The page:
I know I’ve harped on this before, but it bears repeating. The best way to start a novel is tightly in the viewpoint of one of your main characters, with that character doing something.
Let’s look at this in some more detail.
Do You Remember the Time You Read a More Entertaining Novel?
So often I see novels opening with characters reflecting back on past events. Your opening is not the time for that. Stick with action and dialogue. If these events are important, back up and start the story with them.
Before the Beginning, There was the Beginning
Maybe it’s just me, but I hate prologues. I know some editors do, too. Often they’re in italics. I’m not sure why. It’s better to just start with good old Chapter One.
I’ll say it again: if it’s important to the story, just start there.
The Storm Before the Calm
When an author realizes that the opening of a novel is not interesting enough to hook a reader, his or her solution is sometimes to take an exciting scene from later in the novel and dump it on the first page. The novel then becomes an explanation of how the lead character got to this point and how they will get out of it.
Avoid this copy and paste ‘solution’ to mask a poor opening. Unless it’s authentic, it can feel contrived. It’s better to re-write your beginning to make it compelling than to rely on an electrifying flashback or flash forward followed by a dull scene.
Readers Follow the Leader
Be careful which character you start your story with. You’re signaling that this is one of the story’s main characters.
This doesn’t mean that you can only ever start with your protagonist. Doing otherwise is okay as long as you are aware of your readers’ expectations.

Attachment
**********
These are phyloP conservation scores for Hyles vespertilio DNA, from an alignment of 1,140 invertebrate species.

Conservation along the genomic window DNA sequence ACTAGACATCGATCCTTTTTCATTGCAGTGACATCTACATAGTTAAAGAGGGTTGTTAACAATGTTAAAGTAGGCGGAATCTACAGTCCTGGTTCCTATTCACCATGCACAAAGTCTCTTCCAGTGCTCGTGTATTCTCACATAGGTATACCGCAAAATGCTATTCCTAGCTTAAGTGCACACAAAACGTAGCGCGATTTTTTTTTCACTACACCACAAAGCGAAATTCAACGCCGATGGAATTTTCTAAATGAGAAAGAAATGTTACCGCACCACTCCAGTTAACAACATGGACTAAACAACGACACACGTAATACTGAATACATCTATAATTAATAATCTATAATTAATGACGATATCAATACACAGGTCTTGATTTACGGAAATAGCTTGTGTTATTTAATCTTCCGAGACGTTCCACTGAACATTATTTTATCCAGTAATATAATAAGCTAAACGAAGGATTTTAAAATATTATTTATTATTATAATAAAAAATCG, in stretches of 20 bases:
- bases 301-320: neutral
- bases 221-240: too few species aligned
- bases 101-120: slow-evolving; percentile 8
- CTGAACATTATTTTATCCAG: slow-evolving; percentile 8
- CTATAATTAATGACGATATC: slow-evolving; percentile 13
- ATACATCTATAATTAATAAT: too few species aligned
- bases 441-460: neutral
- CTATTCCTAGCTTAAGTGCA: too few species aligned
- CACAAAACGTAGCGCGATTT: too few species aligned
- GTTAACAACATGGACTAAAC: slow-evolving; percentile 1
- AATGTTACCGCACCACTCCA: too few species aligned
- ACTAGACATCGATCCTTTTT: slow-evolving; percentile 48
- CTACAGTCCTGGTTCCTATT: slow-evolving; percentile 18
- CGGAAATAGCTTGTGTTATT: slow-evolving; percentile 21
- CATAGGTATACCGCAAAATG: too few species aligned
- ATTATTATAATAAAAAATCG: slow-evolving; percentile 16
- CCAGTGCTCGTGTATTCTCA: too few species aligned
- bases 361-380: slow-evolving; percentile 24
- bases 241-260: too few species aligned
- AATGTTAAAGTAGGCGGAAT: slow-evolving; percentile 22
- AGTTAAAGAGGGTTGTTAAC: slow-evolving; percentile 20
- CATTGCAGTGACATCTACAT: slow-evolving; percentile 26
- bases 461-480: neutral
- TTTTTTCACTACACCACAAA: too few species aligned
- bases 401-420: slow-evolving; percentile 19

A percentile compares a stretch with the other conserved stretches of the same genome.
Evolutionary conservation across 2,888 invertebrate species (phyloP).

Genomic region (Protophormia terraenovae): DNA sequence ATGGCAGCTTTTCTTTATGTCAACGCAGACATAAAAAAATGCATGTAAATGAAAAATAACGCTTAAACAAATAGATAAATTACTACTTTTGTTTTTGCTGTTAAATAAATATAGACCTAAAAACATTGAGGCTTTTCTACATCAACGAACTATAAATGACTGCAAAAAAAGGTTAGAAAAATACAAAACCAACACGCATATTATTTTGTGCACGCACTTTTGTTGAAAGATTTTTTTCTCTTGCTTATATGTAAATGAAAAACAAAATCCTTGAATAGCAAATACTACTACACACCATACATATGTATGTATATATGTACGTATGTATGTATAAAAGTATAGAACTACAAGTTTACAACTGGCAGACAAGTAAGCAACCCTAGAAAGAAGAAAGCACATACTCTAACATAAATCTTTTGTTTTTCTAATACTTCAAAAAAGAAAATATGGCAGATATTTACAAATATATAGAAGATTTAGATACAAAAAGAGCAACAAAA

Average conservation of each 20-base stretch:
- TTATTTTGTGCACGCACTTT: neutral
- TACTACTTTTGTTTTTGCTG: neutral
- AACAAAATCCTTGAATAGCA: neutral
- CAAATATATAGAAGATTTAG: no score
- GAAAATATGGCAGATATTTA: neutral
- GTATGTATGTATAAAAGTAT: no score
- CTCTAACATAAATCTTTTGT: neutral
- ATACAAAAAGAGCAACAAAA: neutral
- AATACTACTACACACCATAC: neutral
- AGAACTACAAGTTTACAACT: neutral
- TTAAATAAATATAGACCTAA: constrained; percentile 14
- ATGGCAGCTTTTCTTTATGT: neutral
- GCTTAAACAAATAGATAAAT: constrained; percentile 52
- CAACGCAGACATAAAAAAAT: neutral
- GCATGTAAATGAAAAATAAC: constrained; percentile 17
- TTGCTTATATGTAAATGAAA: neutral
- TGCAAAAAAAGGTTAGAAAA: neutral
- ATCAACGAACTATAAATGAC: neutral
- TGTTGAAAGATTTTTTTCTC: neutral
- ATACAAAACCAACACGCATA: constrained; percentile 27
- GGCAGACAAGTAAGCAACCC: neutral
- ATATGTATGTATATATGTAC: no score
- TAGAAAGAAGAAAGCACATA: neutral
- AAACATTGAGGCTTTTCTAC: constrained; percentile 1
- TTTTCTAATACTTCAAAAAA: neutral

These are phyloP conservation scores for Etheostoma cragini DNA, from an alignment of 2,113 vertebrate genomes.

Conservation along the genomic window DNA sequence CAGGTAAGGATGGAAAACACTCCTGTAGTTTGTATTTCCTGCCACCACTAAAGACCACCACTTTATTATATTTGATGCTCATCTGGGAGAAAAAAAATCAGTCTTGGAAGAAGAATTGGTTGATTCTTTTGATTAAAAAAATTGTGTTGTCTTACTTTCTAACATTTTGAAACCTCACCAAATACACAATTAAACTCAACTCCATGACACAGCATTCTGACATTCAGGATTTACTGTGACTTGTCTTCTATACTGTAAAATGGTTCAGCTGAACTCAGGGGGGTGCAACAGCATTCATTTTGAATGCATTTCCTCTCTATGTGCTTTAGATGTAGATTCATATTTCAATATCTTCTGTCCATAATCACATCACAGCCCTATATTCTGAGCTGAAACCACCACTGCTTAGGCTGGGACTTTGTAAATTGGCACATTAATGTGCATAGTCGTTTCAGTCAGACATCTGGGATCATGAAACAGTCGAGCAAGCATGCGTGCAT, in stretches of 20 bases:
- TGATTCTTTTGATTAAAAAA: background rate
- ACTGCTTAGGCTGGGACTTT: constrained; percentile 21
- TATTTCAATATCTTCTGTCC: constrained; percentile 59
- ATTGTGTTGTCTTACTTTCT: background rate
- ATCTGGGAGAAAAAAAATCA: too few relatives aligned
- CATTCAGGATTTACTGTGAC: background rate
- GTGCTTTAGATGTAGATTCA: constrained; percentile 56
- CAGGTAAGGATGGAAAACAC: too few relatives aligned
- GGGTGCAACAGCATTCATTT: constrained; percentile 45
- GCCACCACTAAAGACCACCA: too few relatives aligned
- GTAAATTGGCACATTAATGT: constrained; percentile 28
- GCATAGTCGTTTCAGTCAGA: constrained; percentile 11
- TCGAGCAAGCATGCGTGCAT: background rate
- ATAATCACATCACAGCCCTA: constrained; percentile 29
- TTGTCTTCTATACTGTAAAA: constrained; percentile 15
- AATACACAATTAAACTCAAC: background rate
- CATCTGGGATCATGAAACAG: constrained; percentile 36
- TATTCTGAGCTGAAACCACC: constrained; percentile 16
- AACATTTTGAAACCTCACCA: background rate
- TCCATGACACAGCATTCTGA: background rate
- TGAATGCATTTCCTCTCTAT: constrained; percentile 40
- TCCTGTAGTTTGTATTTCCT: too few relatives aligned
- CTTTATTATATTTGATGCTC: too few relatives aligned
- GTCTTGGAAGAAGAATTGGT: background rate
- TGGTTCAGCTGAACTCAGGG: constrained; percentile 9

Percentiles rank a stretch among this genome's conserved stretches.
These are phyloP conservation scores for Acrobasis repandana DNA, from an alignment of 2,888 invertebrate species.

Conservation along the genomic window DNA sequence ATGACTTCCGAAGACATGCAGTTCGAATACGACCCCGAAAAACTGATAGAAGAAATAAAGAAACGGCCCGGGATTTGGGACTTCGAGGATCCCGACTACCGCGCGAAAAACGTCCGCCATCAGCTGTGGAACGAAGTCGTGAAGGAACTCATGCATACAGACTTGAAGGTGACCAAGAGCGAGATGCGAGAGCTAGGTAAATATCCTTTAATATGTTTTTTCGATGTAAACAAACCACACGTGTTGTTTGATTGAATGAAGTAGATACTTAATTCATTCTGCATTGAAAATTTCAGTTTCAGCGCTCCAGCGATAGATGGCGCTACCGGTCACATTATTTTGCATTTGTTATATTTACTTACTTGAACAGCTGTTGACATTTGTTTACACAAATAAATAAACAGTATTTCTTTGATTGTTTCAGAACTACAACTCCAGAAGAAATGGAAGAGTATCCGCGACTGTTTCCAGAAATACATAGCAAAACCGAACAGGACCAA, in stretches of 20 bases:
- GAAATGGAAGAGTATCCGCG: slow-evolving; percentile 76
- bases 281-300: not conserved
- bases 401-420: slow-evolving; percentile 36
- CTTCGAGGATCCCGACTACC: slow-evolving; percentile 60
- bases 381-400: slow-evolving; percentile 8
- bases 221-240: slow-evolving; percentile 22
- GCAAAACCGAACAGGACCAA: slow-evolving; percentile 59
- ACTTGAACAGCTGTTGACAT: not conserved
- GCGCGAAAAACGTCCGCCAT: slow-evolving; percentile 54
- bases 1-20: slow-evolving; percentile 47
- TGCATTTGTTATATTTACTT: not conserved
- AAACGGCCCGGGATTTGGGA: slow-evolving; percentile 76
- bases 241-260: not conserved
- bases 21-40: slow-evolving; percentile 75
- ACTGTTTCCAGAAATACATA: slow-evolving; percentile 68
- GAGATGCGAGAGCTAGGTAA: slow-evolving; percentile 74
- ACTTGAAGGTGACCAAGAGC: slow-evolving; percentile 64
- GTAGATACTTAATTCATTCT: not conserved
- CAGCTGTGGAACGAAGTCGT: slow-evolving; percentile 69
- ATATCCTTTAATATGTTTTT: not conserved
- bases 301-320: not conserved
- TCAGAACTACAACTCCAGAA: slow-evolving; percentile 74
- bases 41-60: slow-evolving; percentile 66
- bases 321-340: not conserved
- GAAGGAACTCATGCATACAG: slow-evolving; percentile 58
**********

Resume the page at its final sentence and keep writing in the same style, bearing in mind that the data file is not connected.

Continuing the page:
In horror novels, for example, the first character we see is sometimes bumped off to demonstrate the power of the antagonist. Starting like this is sometimes called a False Beginning or having a False Protagonist. If you’re going to take this route, make it quick. Readers often feel cheated if they’ve invested a lot of time with a character only to find that you stab them to death and then introduce yet another character.
Delaying the introduction of your lead character can be annoying, particularly for agents who read many beginnings to get a feel for the story and the protagonist.
Start As You Mean To Go On
Readers like it when your opening tells them what kind of book they are reading. The opening pages are like a promise to take your readers on a certain kind of journey. With your execution of the novel, you can surprise and delight them along the way.
Look at the first page of your novel. This is as much as many agents will read to get the gist of your story. Can you tell what genre you’re reading? How does your opening make you feel? Happy? Anxious? Afraid? Bored?
You need to think carefully about where you start, but many authors rewrite the beginning significantly once they reach the end of the novel. Don’t let agonizing over the beginning prevent you from getting started!
These tips should help you, but writing the final page of your novel will also give you insight into when and how it should start.